The reviews for the debut of the Simon Cowell-less “American Idol” are in — and like the audition road show that precedes it, they’re all over the map.
It was hard to find a television critic who absolutely loved Season 10’s first episode — except for Linda Stasi of the New York Post (which, like Fox, is owned by News Corp.) who said “last night's made-over ‘Idol’ was so good, I may never go out again.”
One thing critics do seem to agree on: Steven Tyler is a promising addition to the judges’ table, while J. Lo needs to “toughen up.”
Below, a selection of “Idol” reviews from last night:
Worried that "American Idol" would be unrecognizable after some major revamping (new judges, new age limits, new in-house mentor who really runs the show, etc.) that took place over the last year? Good news! Nothing's changed. Same dramatic music, same talk about making people's dreams come true, same sob stories with predictable tickets to Hollywood. It's comforting, or it's a snoozefest — take your pick. Of course, we've all known for months the slots are filled with singer/actress/former "In Living Color" dancer Jennifer Lopez and Aerosmith rocker Steven Tyler, so the slow-motion intros are unnecessary. Randy Jackson, the only surviving judge from seasons past, pipes up to say he's happy to share the spotlight with two industry icons. Or, you know, still be gainfully employed.
Fox hopes the numbers will back up the hype, but I’m thinking they can rest easy knowing they have a new star on their hands: Tyler. … The 62-year-old legend with the scrappy hair and big voice who likes to sing along with the contestants — good or bad — is a hit. His greatest accomplishment: making us forget for a minute that the season 9 foursome including Ellen DeGeneres and Kara DioGuardi ever existed, but at the same time, reminding us that Idol is at its absolute best when it’s unscripted, unpredictable and unscrupulous.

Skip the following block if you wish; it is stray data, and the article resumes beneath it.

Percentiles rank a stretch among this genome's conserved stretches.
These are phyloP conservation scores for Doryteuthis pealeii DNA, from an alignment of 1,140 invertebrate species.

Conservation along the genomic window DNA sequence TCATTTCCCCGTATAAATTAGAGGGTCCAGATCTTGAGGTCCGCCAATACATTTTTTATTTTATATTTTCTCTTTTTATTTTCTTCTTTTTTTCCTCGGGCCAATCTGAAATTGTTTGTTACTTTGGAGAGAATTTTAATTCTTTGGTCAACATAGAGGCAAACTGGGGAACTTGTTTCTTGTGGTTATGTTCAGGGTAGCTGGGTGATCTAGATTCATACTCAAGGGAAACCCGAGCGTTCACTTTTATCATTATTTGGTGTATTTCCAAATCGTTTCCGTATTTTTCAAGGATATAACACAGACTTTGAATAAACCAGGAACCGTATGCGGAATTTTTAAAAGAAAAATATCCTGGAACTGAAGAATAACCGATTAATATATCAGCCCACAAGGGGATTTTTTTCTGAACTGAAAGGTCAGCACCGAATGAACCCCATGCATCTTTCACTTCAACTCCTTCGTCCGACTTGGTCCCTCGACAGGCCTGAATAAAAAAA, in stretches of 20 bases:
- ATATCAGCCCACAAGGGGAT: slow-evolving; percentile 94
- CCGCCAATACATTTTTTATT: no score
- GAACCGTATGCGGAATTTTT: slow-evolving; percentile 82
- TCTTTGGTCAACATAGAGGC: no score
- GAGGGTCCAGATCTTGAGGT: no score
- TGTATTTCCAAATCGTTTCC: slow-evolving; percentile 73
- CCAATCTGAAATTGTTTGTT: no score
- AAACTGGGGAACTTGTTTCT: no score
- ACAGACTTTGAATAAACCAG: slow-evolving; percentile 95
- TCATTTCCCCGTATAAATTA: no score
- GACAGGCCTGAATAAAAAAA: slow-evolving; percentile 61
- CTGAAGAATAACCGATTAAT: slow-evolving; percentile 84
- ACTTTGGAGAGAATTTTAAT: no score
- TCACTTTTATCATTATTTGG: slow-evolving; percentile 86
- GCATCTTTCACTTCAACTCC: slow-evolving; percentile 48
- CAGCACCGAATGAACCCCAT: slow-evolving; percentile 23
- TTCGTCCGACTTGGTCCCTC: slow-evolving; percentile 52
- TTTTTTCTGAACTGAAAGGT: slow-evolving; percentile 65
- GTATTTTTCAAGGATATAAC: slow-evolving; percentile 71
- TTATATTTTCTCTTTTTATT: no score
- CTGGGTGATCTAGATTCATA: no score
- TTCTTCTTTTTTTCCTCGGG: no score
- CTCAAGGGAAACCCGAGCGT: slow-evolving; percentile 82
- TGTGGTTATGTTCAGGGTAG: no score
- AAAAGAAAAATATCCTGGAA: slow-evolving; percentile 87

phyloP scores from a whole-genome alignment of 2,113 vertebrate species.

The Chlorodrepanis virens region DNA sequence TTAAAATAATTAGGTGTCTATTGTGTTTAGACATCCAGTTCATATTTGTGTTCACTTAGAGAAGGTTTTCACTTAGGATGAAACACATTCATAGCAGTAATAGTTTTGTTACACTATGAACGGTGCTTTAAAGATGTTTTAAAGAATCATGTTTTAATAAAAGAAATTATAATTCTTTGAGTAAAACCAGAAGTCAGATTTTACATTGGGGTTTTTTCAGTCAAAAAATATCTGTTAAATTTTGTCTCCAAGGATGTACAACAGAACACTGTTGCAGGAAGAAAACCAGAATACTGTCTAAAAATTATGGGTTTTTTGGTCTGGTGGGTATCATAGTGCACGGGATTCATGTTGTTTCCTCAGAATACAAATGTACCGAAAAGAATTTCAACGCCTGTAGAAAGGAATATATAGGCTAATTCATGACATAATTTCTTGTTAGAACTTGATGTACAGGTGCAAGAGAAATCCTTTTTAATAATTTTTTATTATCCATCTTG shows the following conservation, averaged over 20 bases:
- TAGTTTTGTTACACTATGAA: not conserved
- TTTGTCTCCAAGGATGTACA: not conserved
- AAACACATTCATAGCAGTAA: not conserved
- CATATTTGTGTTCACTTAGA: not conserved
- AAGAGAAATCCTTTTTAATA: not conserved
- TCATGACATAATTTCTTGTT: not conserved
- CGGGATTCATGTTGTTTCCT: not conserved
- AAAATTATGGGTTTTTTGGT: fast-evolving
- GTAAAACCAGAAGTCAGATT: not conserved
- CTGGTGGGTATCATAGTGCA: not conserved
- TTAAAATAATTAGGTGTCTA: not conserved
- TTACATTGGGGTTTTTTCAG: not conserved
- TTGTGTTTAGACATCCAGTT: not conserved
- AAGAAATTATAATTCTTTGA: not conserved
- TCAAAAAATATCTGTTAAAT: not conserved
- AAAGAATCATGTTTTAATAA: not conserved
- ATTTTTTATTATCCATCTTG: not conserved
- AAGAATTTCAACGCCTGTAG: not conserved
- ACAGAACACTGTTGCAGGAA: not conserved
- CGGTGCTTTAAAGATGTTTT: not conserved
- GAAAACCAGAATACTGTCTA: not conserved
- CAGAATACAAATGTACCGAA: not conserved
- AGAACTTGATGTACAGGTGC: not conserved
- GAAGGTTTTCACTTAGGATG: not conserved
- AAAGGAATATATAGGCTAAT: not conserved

The scripted "American Idol" logo is the same. The familiar techno theme song hasn't changed. Ryan Seacrest is as upbeat as ever. And the red Coca-Cola cups are perched on the judges' table. It looks like the same show, and it sounds like the same show. But it's really not the same show. It just doesn't have the same feel with Simon Cowell gone. … Maybe I'm too much of a traditionalist. Or maybe I'm just a typical fan of one of the most popular TV shows in the nation. It's only one day into Season 10 of “American Idol” and I'm already missing Simon Cowell. His snarky British accent. His brutally honest critiques. His occasional sparring with the other judges. And I’m already a little bored with Jennifer Lopez. She looks great, but she’s too much of a softie. She’s trying too hard to replicate the overly sympathetic, motherly ways of Paula Abdul and Kara DioGuardi. She needs to toughen up.
“American Idol” is supposed to allow young people to live their wildest dreams. The show’s 10th season, which began Wednesday on Fox with new judges, looked more like an older woman’s fantasy – a Nancy Meyers movie about the revenge of the scorned first wife. … The introduction of the new stars, Jennifer Lopez and Steven Tyler, was labored, long and almost painfully lighthearted, like a divorced husband awkwardly presenting the new wife to his grown but unforgiving children. And all the while, over on CBS, Paula Abdul, who was replaced as an “Idol” judge last season by Ellen DeGeneres, shimmered, preened and gloated on her own reality contest, “Live to Dance.”
"American Idol" finally brought in a couple of pros. Whether or not new judges Steven Tyler and Jennifer Lopez will be able to find and foster an actual pop star or generate the love/hate buzz of their predecessors remains to be seen. But moments into Wednesday night’s season premiere, it was gratifyingly clear that for the first time in a long time the fumblings and flailings of contestants fighting to find their feet on stage will not be mirrored by the judges table. … Not only are they great to look at, Lopez and Tyler are long-time stars who have nothing to gain, or lose, by being part of "American Idol." And after the bipolar antics of last year's woefully mismatched panel — including a zombified Ellen DeGeneres and a manically flirtatious Kara DioGuardi — their natural confidence in front of the camera was such a blessed relief that it was hard to miss even the bracing ballistics of Simon Cowell.